How Does ETF Make Money

By David Krug David Krug is the CEO & President of Bankovia. He's a lifelong expat who has lived in the Philippines, Mexico, Thailand, and Colombia. When he's not reading about cryptocurrencies, he's researching the latest personal finance software. 13 minute read

The advice to spread your money out is one you hear frequently. The problem is that investing $100 would entail buying 500 shares of stock in large-cap companies, where a single share may cost hundreds or thousands of dollars.

The good news is that you may invest in 500 different firms by purchasing shares of an exchange-traded fund (ETF).

No matter how helpful an ETF may be, you should never put money into something you don’t fully grasp. Even though exchange-traded funds (ETFs) seem like something out of a finance textbook, they are actually far simpler than their name implies and can be understood by anybody with a brief introduction.

Exchange Traded Funds: What Are They?

Exchange-traded funds, or ETFs, are a form of investment vehicle that may be thought of as a “basket fund” because of the wide range of assets it holds.

Mutual funds and exchange-traded funds (ETFs) like the SPDR and SPY can track the S&P 500 by purchasing shares in all 500 firms that make up that index. Indirectly owning a piece of 500 different firms for the price of one share of one of those ETFs.

How close to a mutual fund does it sound? Mutual funds and ETFs both invest in a diversified portfolio of assets, but there are important distinctions between the two.

Similar to the trading of stocks, ETFs are traded in real time on the open market, with investors buying and selling shares directly from one another.

However, mutual fund shares are purchased and sold directly through the fund’s investment advisor. Because of this, exchange-traded funds (ETFs) do not incur the costs associated with a cash reserve, load (buy) fees, or the time and effort of a full-time fund management (passed on to the investor in the form of high expense ratios).

ETFs: How Do They Work?

Providers of exchange-traded funds (ETFs) like Vanguard, Charles Schwab, iShares, and Fidelity purchase up all of the underlying equities. All 500 firms in the S&P 500 would be purchased by a fund designed to imitate the index, as shown above, with the same weighting as the index itself. To a near perfect degree, the fund’s performance will mimic that of the index against which it is measured.

Shares of the fund are traded by investors on public stock markets. For the sake of continuity, if investors drive down share prices for particular S&P 500 firms, the value of the index falls, and investors react by selling shares in the ETF holding those companies, the negative spiral continues.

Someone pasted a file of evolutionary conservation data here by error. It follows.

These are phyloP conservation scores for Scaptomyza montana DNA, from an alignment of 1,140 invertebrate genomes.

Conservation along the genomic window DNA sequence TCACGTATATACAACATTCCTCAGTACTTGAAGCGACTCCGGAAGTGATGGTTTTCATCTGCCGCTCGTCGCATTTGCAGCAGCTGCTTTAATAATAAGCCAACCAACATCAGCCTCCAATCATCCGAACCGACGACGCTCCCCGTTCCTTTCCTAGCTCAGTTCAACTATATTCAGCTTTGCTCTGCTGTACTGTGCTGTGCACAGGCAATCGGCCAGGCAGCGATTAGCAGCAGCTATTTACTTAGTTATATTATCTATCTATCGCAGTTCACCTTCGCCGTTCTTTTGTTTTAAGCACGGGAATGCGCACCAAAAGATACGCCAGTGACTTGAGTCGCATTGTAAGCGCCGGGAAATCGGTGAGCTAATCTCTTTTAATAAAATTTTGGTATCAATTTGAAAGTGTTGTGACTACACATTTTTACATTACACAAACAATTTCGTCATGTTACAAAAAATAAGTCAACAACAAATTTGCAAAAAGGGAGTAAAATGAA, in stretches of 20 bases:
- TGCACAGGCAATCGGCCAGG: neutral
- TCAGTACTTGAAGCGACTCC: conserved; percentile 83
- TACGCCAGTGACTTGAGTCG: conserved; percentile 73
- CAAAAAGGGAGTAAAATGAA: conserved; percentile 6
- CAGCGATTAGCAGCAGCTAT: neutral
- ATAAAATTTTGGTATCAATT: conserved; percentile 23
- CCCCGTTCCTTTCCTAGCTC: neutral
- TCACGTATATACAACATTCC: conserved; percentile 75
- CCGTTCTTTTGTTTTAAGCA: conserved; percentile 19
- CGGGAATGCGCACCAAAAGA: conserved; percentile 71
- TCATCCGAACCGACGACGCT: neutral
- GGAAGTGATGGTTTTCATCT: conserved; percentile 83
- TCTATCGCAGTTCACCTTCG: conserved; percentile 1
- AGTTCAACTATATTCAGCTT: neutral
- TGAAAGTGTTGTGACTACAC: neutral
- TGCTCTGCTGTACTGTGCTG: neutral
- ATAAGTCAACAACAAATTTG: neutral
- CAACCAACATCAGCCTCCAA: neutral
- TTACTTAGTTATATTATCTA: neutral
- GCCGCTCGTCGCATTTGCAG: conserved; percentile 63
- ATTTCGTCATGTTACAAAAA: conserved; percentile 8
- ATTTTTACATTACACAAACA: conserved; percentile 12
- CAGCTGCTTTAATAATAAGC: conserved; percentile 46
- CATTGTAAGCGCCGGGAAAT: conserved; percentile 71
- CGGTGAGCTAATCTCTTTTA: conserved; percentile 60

Keep in mind that ETFs that track the S&P 500 are not directly linked to the index; a decline in the S&P 500 will not necessarily lead to a decline in the price of ETFs that track the S&P 500. Although they don’t always move in lockstep with one another, they do so because they are both driven by the same market factors.

Finally, the price of these funds goes up or down depending on the demand for and supply of shares on the market. Which is reliant on the worth of the assets the funds own.

ETF Varieties

Nearly any goal or asset class may be served by an exchange-traded fund. These are the most typical examples:

  • Long Exchange Traded Funds (Typical Index Funds). These “go long” on a certain stock market index. Index funds are pools of money that invest in the stocks of firms included in a given index in the same weighted proportions as that index. Share prices in long ETFs climb roughly in proportion to the index’s increase, net of fees and commissions.
  • Short ETFs. These exchange-traded funds use short bets against the underlying index, the opposite strategy of long ETFs. ETF share prices are inversely affected by market movements. To put it another way, if the index falls in value, your investment will succeed. For reasons we’ll get into later, short selling carries a higher degree of risk than traditional selling.
  • Exchange-Traded Funds (ETFs) for commodities and precious metals. These exchange-traded funds (ETFs) put money into a variety of commodities and metals. When investing in gold, for instance, an exchange-traded fund (ETF) may own gold equities or claims on physical gold bullion held in trust by a custodian. Those interested in gaining exposure to numerous precious metals or commodities at large can invest in exchange-traded funds. Commodity exchange traded fund (ETF) shares tend to follow the price of the underlying commodity quite closely.